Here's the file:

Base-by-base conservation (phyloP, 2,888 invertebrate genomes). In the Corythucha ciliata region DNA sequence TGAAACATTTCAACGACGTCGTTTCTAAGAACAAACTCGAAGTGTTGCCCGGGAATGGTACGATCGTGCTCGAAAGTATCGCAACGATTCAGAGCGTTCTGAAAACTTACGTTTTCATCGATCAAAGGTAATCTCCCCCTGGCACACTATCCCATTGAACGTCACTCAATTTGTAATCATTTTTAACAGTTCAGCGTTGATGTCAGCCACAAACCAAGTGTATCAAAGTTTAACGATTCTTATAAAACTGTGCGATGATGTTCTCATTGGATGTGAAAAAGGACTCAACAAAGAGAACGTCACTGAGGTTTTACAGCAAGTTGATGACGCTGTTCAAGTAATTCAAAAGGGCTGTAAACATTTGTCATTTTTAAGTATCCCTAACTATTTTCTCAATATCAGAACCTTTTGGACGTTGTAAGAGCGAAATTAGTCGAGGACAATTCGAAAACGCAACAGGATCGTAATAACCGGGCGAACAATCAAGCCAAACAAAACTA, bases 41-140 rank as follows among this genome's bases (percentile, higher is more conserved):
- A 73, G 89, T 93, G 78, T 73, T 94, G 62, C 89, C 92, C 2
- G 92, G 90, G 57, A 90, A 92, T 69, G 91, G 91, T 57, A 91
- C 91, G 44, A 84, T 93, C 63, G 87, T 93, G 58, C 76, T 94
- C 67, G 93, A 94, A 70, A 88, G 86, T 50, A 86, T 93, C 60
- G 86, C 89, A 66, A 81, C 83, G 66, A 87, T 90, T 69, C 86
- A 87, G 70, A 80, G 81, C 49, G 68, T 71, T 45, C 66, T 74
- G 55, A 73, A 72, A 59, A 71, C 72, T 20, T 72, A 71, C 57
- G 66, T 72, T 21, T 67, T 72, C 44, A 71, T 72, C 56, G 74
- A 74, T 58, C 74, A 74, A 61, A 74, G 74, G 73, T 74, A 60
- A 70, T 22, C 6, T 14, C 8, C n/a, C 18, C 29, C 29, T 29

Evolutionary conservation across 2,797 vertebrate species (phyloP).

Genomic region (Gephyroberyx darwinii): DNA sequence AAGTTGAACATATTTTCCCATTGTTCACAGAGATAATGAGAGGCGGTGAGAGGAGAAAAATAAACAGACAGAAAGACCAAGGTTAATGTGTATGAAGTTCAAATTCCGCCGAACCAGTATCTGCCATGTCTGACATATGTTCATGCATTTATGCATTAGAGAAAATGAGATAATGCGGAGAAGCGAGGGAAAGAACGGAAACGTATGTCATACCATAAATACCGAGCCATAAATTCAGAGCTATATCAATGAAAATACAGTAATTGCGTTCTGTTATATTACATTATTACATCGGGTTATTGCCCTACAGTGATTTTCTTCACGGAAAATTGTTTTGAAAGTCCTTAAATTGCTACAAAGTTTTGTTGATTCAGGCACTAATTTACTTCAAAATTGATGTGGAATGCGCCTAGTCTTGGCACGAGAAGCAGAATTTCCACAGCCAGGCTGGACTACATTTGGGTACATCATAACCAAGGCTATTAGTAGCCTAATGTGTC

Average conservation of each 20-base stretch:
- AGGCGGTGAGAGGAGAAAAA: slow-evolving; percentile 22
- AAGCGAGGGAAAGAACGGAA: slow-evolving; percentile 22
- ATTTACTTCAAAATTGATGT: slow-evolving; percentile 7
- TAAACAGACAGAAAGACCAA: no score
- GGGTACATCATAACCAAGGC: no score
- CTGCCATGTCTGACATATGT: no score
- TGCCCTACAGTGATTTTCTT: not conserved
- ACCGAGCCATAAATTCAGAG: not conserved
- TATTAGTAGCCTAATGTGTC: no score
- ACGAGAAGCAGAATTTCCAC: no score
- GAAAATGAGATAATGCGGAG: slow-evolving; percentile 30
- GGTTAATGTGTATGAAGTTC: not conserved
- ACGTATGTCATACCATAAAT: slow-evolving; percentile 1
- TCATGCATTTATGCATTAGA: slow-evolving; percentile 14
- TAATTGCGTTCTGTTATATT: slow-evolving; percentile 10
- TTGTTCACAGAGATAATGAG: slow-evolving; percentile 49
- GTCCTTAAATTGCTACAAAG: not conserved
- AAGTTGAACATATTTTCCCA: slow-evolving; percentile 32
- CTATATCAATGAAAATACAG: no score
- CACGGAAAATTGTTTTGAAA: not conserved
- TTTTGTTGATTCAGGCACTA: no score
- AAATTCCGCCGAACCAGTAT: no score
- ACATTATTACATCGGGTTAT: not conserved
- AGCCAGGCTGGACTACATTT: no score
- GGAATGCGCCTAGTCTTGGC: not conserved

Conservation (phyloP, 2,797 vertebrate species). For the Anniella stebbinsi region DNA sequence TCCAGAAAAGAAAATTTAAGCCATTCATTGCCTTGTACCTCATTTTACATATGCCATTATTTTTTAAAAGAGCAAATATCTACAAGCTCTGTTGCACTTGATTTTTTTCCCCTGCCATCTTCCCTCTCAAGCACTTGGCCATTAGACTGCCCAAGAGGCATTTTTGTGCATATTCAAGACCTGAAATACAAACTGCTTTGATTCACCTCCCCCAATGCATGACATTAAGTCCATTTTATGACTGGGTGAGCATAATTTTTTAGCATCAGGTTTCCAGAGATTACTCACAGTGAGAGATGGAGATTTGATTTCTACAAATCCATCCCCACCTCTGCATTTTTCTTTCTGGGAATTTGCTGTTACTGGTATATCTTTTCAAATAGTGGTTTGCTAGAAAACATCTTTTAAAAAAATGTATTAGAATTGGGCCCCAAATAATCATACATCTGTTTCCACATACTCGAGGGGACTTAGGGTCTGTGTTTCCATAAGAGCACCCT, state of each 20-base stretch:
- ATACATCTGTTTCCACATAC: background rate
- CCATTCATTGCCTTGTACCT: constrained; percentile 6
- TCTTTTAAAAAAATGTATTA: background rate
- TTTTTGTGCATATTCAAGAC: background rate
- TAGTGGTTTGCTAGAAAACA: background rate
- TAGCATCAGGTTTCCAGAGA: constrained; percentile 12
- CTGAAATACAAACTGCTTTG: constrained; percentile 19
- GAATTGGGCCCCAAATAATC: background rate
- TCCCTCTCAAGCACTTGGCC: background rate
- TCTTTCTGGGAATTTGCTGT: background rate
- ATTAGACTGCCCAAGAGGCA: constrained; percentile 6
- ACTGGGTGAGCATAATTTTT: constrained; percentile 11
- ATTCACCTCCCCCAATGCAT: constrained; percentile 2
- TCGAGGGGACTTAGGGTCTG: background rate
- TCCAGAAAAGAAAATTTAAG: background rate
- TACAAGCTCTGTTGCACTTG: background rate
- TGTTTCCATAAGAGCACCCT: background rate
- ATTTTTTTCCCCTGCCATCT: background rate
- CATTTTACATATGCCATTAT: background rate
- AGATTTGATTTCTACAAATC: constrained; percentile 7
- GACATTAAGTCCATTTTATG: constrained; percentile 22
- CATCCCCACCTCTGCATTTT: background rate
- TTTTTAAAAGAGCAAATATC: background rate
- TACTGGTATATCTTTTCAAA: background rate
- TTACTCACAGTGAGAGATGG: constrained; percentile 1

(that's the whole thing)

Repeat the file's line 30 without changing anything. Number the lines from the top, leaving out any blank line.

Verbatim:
- TTGTTCACAGAGATAATGAG: slow-evolving; percentile 49